So yesterday I offered some pointers to the neighborhood effects literature, which is relevant to the new research on social mobility that is receiving extensive coverage in the NYT and elsewhere. Commenter Robert Park (it’s good to know that earthly departure does not preclude keeping up with orgtheory) mentioned additional work worth highlighting (links added by me):
On the efficacy of residential mobility programs, I’d note the work of Rosenbaum and Rubinowitz “Crossing the Class and Color Lines” which studies the Gautreaux program, on which MTO was based, and more recently, “Climbing Mt. Laurel” by Doug Massey and colleagues and the work of Stefanie Deluca.
I know I have not mentioned many significant scholars, which I hope will be read not as a slight but as a reflection of how deep and rich this literature is in sociology.
But today I want to add a few comments on the question of why Chetty and Hendren’s work is getting so much attention when related work in sociology has not.
The New York Times posted a big feature yesterday on a couple of new papers by Harvard economists Raj Chetty, Nathaniel Hendren, and Lawrence Katz. The papers, like much of Chetty’s other work, use deidentified individual-level tax data to get at factors affecting income over time. In this case, they are interested in getting at neighborhood effects—in one paper, county-level effects on intergenerational income change, and in the other, the effects of the Moving to Opportunity experiment, which in the 1990s provided housing vouchers through a lottery system, on the same.
The big findings are that moving to a better neighborhood improves children’s income as adults, with the effects being cumulative. The experimental MTO data shows that each additional year of residence in the new neighborhood contributes linearly to an increase in adult income. However, the effects of a move zero out around age 13, after which they may be negative. The quasi-experimental data on non-MTO moves, which cleverly compares different-age siblings to get at length of exposure to the new neighborhood, points to substantial variation in mobility across counties for children at various income levels. The NYT visualization of this latter data, which is personalized by your location, is really terrific.
It’s some impressive work. But sociologists, of course, have been studying neighborhood effects for a long time. And while there is a lot of interest in the study, there is also a not-totally-unjustified sense of annoyance:
Big News: Economists discover a thing sociologists have been studying in detail for about a century. https://t.co/AxVkIfqsyw
— Mervyn Horgan (@simmelian) May 4, 2015
I’m fascinated both by the studies, sociologists’ reaction to them, and how the research is picked up and interpreted by the media. I tried to put all those things into one post, but it was getting way too long. So I’m going to break my reactions into a couple of chunks. Today, I’ll highlight some of the excellent existing work by sociologists in this area. Tomorrow, I’ll comment on why Chetty and Hendren’s work is getting so much more attention than related work in sociology. And later this week I’ll address how this kind of research gets covered in the media and is likely to be translated into policy conversations.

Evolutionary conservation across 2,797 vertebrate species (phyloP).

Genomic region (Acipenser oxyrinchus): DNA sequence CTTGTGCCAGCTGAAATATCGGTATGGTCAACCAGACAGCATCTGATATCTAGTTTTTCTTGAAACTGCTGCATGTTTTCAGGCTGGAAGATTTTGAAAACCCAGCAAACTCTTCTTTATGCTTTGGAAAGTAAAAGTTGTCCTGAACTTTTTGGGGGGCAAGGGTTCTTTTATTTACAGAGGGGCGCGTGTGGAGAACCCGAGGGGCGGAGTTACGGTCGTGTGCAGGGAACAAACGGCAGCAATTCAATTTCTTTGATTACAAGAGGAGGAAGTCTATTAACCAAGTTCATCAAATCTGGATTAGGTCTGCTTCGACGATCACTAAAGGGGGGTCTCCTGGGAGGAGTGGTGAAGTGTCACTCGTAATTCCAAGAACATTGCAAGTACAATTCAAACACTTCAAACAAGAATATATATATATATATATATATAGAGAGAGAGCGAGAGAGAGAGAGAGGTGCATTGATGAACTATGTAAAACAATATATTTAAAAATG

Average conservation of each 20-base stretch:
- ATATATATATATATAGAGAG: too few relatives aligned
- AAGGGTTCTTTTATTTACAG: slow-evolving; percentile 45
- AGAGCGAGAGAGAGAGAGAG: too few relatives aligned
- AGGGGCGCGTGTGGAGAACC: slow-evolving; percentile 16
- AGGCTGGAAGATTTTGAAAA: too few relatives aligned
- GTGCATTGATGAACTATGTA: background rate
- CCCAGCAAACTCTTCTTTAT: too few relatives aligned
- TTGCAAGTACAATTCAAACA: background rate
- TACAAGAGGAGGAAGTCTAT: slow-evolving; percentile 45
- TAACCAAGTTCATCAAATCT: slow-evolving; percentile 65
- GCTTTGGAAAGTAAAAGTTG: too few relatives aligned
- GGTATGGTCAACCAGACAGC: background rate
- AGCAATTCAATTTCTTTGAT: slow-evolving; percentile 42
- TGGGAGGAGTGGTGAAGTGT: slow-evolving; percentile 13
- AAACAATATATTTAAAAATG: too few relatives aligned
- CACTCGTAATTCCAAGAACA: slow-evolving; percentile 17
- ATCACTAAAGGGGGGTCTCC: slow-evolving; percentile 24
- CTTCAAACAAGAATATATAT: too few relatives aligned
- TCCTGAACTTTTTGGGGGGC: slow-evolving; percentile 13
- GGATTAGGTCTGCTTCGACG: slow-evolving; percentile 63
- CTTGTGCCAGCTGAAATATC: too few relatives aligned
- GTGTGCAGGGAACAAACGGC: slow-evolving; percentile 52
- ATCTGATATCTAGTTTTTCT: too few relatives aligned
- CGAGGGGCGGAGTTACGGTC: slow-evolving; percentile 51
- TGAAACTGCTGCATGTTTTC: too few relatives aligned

So for starters, some pointers to the sociology literature.
Yesterday, I described a paper written by Kirby Schroeder and my self on infection networks. Yesterday’s post addresses the professional lessons I learned. Today, I want to talk about the impact of the paper on current work. For a long time, the paper, literally, got zero citations in peer reviewed journals. Then, the citations increased around 2010, with people in economics, health, and biology discussing the paper.
Economics: The main commentary among economists is that this is a model of interaction, which can then be used to assess the impact of policy. For example, a paper in the American Law and Economics Review notes that the paper models risky behavior but does not model the law. Other economists are attracted to our prediction about infection knowledge and epidemic plateaus (once the disease becomes common knowledge, people shift behavior and transmission stalls).
Health: The Archives of Sexual Behavior has an article that discusses our article in the context of trying to expand models of disease transmission. For example, we critique the health belief model for ignoring interaction. We criticize sexual scripting theory for ignoring risk and strategic action.
Biology: Perhaps the most interesting impact of the paper is the impact on mathematical biology. In The Journal of Theoretical Biology, a team of mathematicians use the model to address group formation. In a model derived from our Risky Sex Game model, they show that the population, under certain conditions, will separate into specific groups based on HIV status.
Bottom line: People sure hated the paper when I wrote it, but its children are a joy to behold.